CanoeVibes: Inaki Williams’ parents’ perilous journey to Spain through the Mediterranean Sea is Ghana’s gain


When Maria and Felix Williams embarked on that dangerous journey to Spain through the Mediterranean waters to make a clean break from poverty, their aim was to share in Spain’s economic wealth.  And once they gave birth to their sons, the focus was to work hard and give them a better life that will transcend beyond the children’s generation.

Football was never part of the dream, maybe. But come November this year, in the oil-rich nation of Qatar, where the World Cup will take place, one of their sons – the well-known footballer, Iñaki Williams of Athletic Bilbao – will for the first time give them a reason why that perilous journey through the Sahara Desert was worth it.

In October 2021, the British Guardian newspaper published an interview it had with Iñaki Williams. The headline of the article was: “My parents crossed the desert barefoot to get to Spain.” Iñaki talked about the journey his parents made to get to Spain. He also talked about the sacrifices they had to make for him and his younger brother – also a footballer.

Arguably one of the best strikers in world football, he has played more than 200 times for his club, and scored goals even against the so-called big teams in La Liga. Born in the Basque region, he has played only once for Spain, in 2016. In that interview, he was candid about his Ghanaian parentage and disclosed how he declined attempts to get him to play for the Black Stars. He said he was Spaniard first, though he acknowledged the country of his parents’ birth.

“I’m grateful to where I grew and became who I am. Ghana tried to convince me, but I was born in Spain, in Bilbao. I won’t ever forget my family roots, but I feel Basque ….. I would be comfortable with Ghana, I’m sure; but I shouldn’t be there …”

On the attempts to get him to play for Ghana, he had this to say: “My parents are from Accra, and I really enjoy going there. But I wasn’t born or raised there, my culture’s here, and there are players for whom it would mean more. I don’t think it would be right to take the place of someone who really deserves to go, and who feels Ghanaian 100 percent”.

At the time the interview came out, Ghanaian football officials had been globetrotting, shopping for players of Ghanaian parentage to represent the country. The African Cup of Nations in Cameroon was then months away. Though the press discussed him in the open, he was never publicly mentioned by any FA official, despite their own efforts to get him to commit to Ghana.

The country has since qualified to Qatar, and the hunt for players of Ghanaian origin is still on the cards. From Eddie Nketiah to Callum Hudson Odoi, to Tariq Lamptey, Iñaki Williams, and more, endless efforts were made to get them to play for Ghana. Even recently, when both Tariq and Iñaki came to the country for holidays, the cameras followed their movements.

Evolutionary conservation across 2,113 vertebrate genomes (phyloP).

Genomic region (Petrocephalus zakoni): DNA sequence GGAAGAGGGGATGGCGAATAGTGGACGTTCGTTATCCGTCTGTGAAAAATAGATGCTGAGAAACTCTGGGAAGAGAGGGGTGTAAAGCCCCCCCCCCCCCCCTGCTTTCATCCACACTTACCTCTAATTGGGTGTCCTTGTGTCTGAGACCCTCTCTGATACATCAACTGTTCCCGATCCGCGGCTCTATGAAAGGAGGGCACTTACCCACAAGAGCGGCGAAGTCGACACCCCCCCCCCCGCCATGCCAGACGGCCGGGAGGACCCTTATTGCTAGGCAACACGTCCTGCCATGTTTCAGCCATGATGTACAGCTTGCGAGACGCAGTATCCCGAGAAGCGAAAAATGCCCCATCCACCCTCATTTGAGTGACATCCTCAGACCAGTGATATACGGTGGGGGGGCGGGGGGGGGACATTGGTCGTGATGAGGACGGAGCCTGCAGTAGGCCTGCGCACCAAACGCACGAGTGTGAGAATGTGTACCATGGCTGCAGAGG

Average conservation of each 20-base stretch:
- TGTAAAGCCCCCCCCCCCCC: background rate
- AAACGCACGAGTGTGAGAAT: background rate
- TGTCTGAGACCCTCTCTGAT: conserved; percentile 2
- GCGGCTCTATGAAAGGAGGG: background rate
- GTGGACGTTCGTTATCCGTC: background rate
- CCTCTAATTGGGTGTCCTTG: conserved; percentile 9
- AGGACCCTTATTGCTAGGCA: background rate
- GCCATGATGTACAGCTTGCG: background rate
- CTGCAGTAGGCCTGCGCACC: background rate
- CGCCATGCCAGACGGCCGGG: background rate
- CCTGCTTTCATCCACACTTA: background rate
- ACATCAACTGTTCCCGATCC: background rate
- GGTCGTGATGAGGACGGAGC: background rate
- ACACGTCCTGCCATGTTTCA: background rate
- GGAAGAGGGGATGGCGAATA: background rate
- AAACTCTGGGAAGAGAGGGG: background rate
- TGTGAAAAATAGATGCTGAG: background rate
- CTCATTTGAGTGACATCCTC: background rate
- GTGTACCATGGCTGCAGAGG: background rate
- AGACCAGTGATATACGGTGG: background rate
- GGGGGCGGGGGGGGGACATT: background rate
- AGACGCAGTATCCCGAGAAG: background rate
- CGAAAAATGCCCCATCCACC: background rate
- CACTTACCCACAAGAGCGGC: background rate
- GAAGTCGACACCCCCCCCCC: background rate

A photo of Iñaki ostensibly going through paperwork at Ghana’s immigration even appeared on social media. That was how much the public took an interest in their visit to Ghana. But the football talking public was left with no more guessing game when, on Tuesday afternoon, the FA released a video of Iñaki Williams committing his future to the Black Stars.

“Today, a new challenge begins. From now on, I will defend Ghana’s jersey with all my will while I give my best. I’m one of the Black Stars.”

President of the football association Kurt Okraku confirmed the video with a tweet which had the names of other players. Included in the list was Southampton’s defender, Mohammed Salisu, who is reported to have turned down previous attempts to get him to play for the country.

As expected, the news has divided opinions within the football loving community, with some describing both Iñaki and Salisu as ‘opportunists’ who are only interested in going to the World Cup. “Would these boys have even bothered to play for the country if we hadn’t qualified,” a friend wrote on Facebook.”

Nathan Gadugah, a Black Stars footsoldier who backs the team even in the tough moments, did not hide his disappointment. “We hold people to little or no principles. We are a conscienceless country; a country of no values, no principles and so just anyone or anything, from politicians to footballers can go away with just anything as long as their selfish, parochial, and opportunistic interest is served.”

But not everyone agreed with his characterisation of the players. “You don’t have a prolific striker and if one is there to help the country win matches, you sit on social media and say wetin – cry all you want; we don’t care,” a user posted on Twitter.

Another user said: “People are being unnecessarily emotional about this issue. “Too much sense is killing people in this country; if we go and we lose they will be all over social media, attacking the ancestors of team officials—mtchewwww.”

I am indifferent on this issue. We need the right materials to help us make a statement in Qatar, and if these materials are good enough for the project, why pretend? The only issue I have is the lack of opportunities for good players who ply their trade in the local league. I sometimes get the feeling the only way these players can get a fair chance to play for the Black Stars is when they move out of Africa, even if the clubs they play for are unknown, or at the very bottom of the leagues.

Kurt and his friends should remember they have a job because of the local league and not the national teams; so if there are no qualities in the league, then the whip should fall on their backs. Until we fix this, it is fair to say ‘bienvenido a casa, Iñaki!’

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